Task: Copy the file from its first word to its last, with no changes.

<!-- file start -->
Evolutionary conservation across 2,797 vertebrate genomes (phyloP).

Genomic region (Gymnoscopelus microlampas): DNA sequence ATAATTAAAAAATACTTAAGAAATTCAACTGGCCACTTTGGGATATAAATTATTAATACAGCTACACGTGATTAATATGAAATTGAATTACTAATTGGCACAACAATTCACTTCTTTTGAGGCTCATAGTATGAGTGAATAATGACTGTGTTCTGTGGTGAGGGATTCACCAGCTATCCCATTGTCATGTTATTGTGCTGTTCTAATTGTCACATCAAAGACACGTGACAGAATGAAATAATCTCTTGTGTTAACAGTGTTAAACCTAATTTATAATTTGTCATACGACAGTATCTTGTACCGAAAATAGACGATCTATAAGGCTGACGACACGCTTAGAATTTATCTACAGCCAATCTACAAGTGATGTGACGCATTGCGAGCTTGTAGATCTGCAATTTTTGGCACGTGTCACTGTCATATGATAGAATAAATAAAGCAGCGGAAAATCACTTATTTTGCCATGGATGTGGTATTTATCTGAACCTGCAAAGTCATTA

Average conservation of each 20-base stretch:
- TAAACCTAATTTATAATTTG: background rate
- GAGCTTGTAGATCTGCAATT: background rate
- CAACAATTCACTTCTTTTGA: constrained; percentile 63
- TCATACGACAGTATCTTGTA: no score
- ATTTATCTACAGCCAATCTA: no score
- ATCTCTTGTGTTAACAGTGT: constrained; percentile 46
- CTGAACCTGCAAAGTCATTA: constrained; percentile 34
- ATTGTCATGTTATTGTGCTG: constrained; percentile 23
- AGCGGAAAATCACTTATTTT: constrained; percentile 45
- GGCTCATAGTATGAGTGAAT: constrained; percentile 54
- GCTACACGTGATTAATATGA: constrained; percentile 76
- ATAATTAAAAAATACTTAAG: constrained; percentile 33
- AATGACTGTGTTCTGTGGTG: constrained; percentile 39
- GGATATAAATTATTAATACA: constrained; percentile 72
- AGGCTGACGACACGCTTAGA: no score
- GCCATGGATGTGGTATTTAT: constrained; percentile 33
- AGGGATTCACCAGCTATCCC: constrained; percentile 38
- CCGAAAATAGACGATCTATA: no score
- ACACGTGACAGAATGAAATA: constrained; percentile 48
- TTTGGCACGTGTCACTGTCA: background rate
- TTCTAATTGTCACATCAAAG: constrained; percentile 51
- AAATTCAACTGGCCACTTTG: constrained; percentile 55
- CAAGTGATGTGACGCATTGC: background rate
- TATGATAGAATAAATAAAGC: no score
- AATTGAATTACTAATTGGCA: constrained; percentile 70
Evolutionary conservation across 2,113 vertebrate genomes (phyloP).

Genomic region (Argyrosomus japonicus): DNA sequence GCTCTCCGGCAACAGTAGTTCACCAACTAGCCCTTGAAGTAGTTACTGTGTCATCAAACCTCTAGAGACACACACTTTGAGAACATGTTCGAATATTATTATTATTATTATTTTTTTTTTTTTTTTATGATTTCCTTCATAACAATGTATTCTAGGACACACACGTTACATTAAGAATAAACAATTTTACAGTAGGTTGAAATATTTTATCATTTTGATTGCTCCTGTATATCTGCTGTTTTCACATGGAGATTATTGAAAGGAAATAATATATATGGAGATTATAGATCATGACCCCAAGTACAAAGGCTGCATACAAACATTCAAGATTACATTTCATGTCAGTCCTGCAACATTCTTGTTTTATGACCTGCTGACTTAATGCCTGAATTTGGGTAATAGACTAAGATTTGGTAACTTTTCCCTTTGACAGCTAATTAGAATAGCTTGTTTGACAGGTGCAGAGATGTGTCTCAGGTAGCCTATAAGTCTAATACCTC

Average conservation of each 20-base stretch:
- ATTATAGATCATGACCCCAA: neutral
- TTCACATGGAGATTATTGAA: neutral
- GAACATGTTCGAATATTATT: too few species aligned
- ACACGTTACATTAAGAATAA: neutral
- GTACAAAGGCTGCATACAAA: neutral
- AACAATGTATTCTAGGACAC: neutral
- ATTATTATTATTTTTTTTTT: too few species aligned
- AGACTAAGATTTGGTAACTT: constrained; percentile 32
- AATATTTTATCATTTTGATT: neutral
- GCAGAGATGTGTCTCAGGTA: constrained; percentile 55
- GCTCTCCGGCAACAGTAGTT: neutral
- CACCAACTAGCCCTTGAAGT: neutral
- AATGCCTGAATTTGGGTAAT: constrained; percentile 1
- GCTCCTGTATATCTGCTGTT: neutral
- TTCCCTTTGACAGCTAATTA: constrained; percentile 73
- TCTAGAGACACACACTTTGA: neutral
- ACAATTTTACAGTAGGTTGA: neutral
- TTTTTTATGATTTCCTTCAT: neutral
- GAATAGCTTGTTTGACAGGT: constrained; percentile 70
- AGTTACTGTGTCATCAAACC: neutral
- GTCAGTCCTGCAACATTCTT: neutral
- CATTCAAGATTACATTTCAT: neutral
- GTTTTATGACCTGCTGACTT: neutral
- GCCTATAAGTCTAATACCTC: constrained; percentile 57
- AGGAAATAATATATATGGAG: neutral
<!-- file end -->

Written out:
Evolutionary conservation across 2,797 vertebrate genomes (phyloP).

Genomic region (Gymnoscopelus microlampas): DNA sequence ATAATTAAAAAATACTTAAGAAATTCAACTGGCCACTTTGGGATATAAATTATTAATACAGCTACACGTGATTAATATGAAATTGAATTACTAATTGGCACAACAATTCACTTCTTTTGAGGCTCATAGTATGAGTGAATAATGACTGTGTTCTGTGGTGAGGGATTCACCAGCTATCCCATTGTCATGTTATTGTGCTGTTCTAATTGTCACATCAAAGACACGTGACAGAATGAAATAATCTCTTGTGTTAACAGTGTTAAACCTAATTTATAATTTGTCATACGACAGTATCTTGTACCGAAAATAGACGATCTATAAGGCTGACGACACGCTTAGAATTTATCTACAGCCAATCTACAAGTGATGTGACGCATTGCGAGCTTGTAGATCTGCAATTTTTGGCACGTGTCACTGTCATATGATAGAATAAATAAAGCAGCGGAAAATCACTTATTTTGCCATGGATGTGGTATTTATCTGAACCTGCAAAGTCATTA

Average conservation of each 20-base stretch:
- TAAACCTAATTTATAATTTG: background rate
- GAGCTTGTAGATCTGCAATT: background rate
- CAACAATTCACTTCTTTTGA: constrained; percentile 63
- TCATACGACAGTATCTTGTA: no score
- ATTTATCTACAGCCAATCTA: no score
- ATCTCTTGTGTTAACAGTGT: constrained; percentile 46
- CTGAACCTGCAAAGTCATTA: constrained; percentile 34
- ATTGTCATGTTATTGTGCTG: constrained; percentile 23
- AGCGGAAAATCACTTATTTT: constrained; percentile 45
- GGCTCATAGTATGAGTGAAT: constrained; percentile 54
- GCTACACGTGATTAATATGA: constrained; percentile 76
- ATAATTAAAAAATACTTAAG: constrained; percentile 33
- AATGACTGTGTTCTGTGGTG: constrained; percentile 39
- GGATATAAATTATTAATACA: constrained; percentile 72
- AGGCTGACGACACGCTTAGA: no score
- GCCATGGATGTGGTATTTAT: constrained; percentile 33
- AGGGATTCACCAGCTATCCC: constrained; percentile 38
- CCGAAAATAGACGATCTATA: no score
- ACACGTGACAGAATGAAATA: constrained; percentile 48
- TTTGGCACGTGTCACTGTCA: background rate
- TTCTAATTGTCACATCAAAG: constrained; percentile 51
- AAATTCAACTGGCCACTTTG: constrained; percentile 55
- CAAGTGATGTGACGCATTGC: background rate
- TATGATAGAATAAATAAAGC: no score
- AATTGAATTACTAATTGGCA: constrained; percentile 70
Evolutionary conservation across 2,113 vertebrate genomes (phyloP).

Genomic region (Argyrosomus japonicus): DNA sequence GCTCTCCGGCAACAGTAGTTCACCAACTAGCCCTTGAAGTAGTTACTGTGTCATCAAACCTCTAGAGACACACACTTTGAGAACATGTTCGAATATTATTATTATTATTATTTTTTTTTTTTTTTTATGATTTCCTTCATAACAATGTATTCTAGGACACACACGTTACATTAAGAATAAACAATTTTACAGTAGGTTGAAATATTTTATCATTTTGATTGCTCCTGTATATCTGCTGTTTTCACATGGAGATTATTGAAAGGAAATAATATATATGGAGATTATAGATCATGACCCCAAGTACAAAGGCTGCATACAAACATTCAAGATTACATTTCATGTCAGTCCTGCAACATTCTTGTTTTATGACCTGCTGACTTAATGCCTGAATTTGGGTAATAGACTAAGATTTGGTAACTTTTCCCTTTGACAGCTAATTAGAATAGCTTGTTTGACAGGTGCAGAGATGTGTCTCAGGTAGCCTATAAGTCTAATACCTC

Average conservation of each 20-base stretch:
- ATTATAGATCATGACCCCAA: neutral
- TTCACATGGAGATTATTGAA: neutral
- GAACATGTTCGAATATTATT: too few species aligned
- ACACGTTACATTAAGAATAA: neutral
- GTACAAAGGCTGCATACAAA: neutral
- AACAATGTATTCTAGGACAC: neutral
- ATTATTATTATTTTTTTTTT: too few species aligned
- AGACTAAGATTTGGTAACTT: constrained; percentile 32
- AATATTTTATCATTTTGATT: neutral
- GCAGAGATGTGTCTCAGGTA: constrained; percentile 55
- GCTCTCCGGCAACAGTAGTT: neutral
- CACCAACTAGCCCTTGAAGT: neutral
- AATGCCTGAATTTGGGTAAT: constrained; percentile 1
- GCTCCTGTATATCTGCTGTT: neutral
- TTCCCTTTGACAGCTAATTA: constrained; percentile 73
- TCTAGAGACACACACTTTGA: neutral
- ACAATTTTACAGTAGGTTGA: neutral
- TTTTTTATGATTTCCTTCAT: neutral
- GAATAGCTTGTTTGACAGGT: constrained; percentile 70
- AGTTACTGTGTCATCAAACC: neutral
- GTCAGTCCTGCAACATTCTT: neutral
- CATTCAAGATTACATTTCAT: neutral
- GTTTTATGACCTGCTGACTT: neutral
- GCCTATAAGTCTAATACCTC: constrained; percentile 57
- AGGAAATAATATATATGGAG: neutral